Yellow journalists and their hao shao counterparts prematurely lit their torches and picked up their bolos to denounce the Duterte Administration for what they claimed to be an attack on the freedom of speech.
Jolted by Sunstar Baguio’s “kuryente” story which claimed that the Presidential Task Force On Media Security (PTFOMS) was planning to regulate mainstream media through a Magna Carta for Journalists, yellow journalists and hao shaos began calling on their hepatitis infested saint Cory to save them from losing the fortunes they had piled up through the prostitution of journalism.
The tililing rampage over the supposed looming curtailment of freedom of speech had even buzzed the National Union of Journalist of the Philippines (NUJP) — which used to focus on seeking justice for slain journalists but has since expanded to criticizing the Duterte administration. In a statement published also in Sunstar Baguio, the NUJP rejected the “Magna Carta” which it called a “threat to freedom of the press”.
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“We do not question the intent. But the proposed ‘Magna Carta’ which goes so far as to set salary grades depending on ‘competency’ is fraught with danger, not least of all allowing government to determine who can or cannot be a journalist, which is totally anathema to a profession that can thrive only in independence,” the NUJP statement said.
Whatever does the NUJP mean when it says it rejects setting salaries levels depending on competency?? Isn’t this the standard practice is ALL PROFESSIONS? Shouldn’t more competent professionals earn more than their less competent counterparts? Shouldn’t incompetent professionals be stopped from practicing their profession lest they cause damage or harm?
Wow! The entitlement in NUJP’s statement reeks to high heavens!
But, as it turns out, the so called Magna Carta for Journalists was neither being planned by the PTFOMS nor could it be called a measure.
PTFOMS Executive Director Usec. Joel Sy Egco, in a brief conversation a couple of days ago, told me that Sunstar Baguio had wittingly or unwittingly quoted him out of context when he was discussing possible solutions to labor issues plaguing the media industry.
“Sunstar reporter Jonathan Llanes and I were discussing problems faced by most reporters and other media workers like low wages, the lack of benefits, and other unfair labor practices. At a turn in the conversation, I mentioned that we were merely discussing with media partners aspects of a Magna Carta for Media Workers which focuses on labor concerns. This is different from the Magna Carta for Journalists introduced in congress and I strongly opposed this. The bill intended to dictate the level of wages which is preposterous! Moreover, i didn’t like the idea of some government agency deciding on who to accredit or not accredit as a journalist.” said Usec. Joel.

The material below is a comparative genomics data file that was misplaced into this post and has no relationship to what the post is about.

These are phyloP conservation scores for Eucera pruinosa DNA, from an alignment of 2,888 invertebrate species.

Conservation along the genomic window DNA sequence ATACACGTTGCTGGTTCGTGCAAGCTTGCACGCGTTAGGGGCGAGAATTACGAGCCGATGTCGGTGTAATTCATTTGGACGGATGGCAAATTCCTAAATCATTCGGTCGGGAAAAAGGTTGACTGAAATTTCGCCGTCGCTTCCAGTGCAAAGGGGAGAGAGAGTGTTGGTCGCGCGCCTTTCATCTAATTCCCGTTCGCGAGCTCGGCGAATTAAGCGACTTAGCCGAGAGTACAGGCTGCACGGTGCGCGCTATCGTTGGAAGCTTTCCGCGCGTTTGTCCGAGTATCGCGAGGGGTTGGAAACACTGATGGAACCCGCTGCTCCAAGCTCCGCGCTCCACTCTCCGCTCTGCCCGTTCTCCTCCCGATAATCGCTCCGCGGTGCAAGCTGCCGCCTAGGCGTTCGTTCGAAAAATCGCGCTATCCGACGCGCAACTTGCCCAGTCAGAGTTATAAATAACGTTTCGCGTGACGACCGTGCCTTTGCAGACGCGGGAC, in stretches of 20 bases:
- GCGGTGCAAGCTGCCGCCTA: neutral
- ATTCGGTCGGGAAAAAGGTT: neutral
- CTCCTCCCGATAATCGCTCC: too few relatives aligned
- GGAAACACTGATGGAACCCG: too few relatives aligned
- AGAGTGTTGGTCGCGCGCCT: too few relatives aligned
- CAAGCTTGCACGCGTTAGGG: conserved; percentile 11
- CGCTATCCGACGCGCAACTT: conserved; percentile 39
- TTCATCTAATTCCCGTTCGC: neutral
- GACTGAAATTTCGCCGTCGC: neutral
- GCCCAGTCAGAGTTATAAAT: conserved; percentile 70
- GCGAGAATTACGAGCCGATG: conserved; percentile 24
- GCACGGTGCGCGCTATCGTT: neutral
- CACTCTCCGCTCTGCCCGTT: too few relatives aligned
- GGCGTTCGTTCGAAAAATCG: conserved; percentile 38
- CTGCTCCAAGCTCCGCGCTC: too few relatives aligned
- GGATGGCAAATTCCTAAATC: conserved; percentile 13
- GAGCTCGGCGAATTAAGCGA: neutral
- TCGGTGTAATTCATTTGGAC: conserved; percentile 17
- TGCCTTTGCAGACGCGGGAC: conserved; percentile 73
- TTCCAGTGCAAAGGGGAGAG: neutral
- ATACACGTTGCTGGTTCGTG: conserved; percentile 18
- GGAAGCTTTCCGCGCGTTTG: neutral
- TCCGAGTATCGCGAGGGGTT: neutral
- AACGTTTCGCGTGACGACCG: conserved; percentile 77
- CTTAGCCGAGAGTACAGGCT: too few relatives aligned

To prove Llanes had misquoted him on the discussion on the Magna Carta for Journalists, Usec. Joel sent me an audio recording of his conversation with the Sunstar Baguio reporter. Below is the transcription of this audio recording:
How do we address those vulnerabilities? Para patibayin yung industry. Hindi para alisin yung mga tao pero para patibayin, lagyan mo ng dignidad yung profession… Dati may Magna Carta for journalists, tinurn-down natin. Why? walang nakasaad kung magkano ang sweldo. Nire-regulate (ang industriya), ayaw ko din yun! Hindi mo pwedeng sabihin kung sino lang magpractice, accredit or not accredit. That’s wrong!”
He further explained that in his conversation with Llanes, he was discussing the idea of a professional certification for journalists and other media workers.
“This is not a new thing in media where you have electronic engineers, equipment operators, accountants, doctors, and other licensed professionals. We have to consider that while reporters, columnists, editors, and other media workers wield immense power and influence, some of them receive such a low pay — if they receive anything at all. So, you can only imagine just how huge the temptation is for them to write one sided stories or even completely fabricate details against people in exchange for money. I know because I was a journalist for almost all my working life and I was subjected to immense pressures more times than I care to count. But I managed to successfully resist writing unfair or inaccurate stories,” Usec. Joel went on.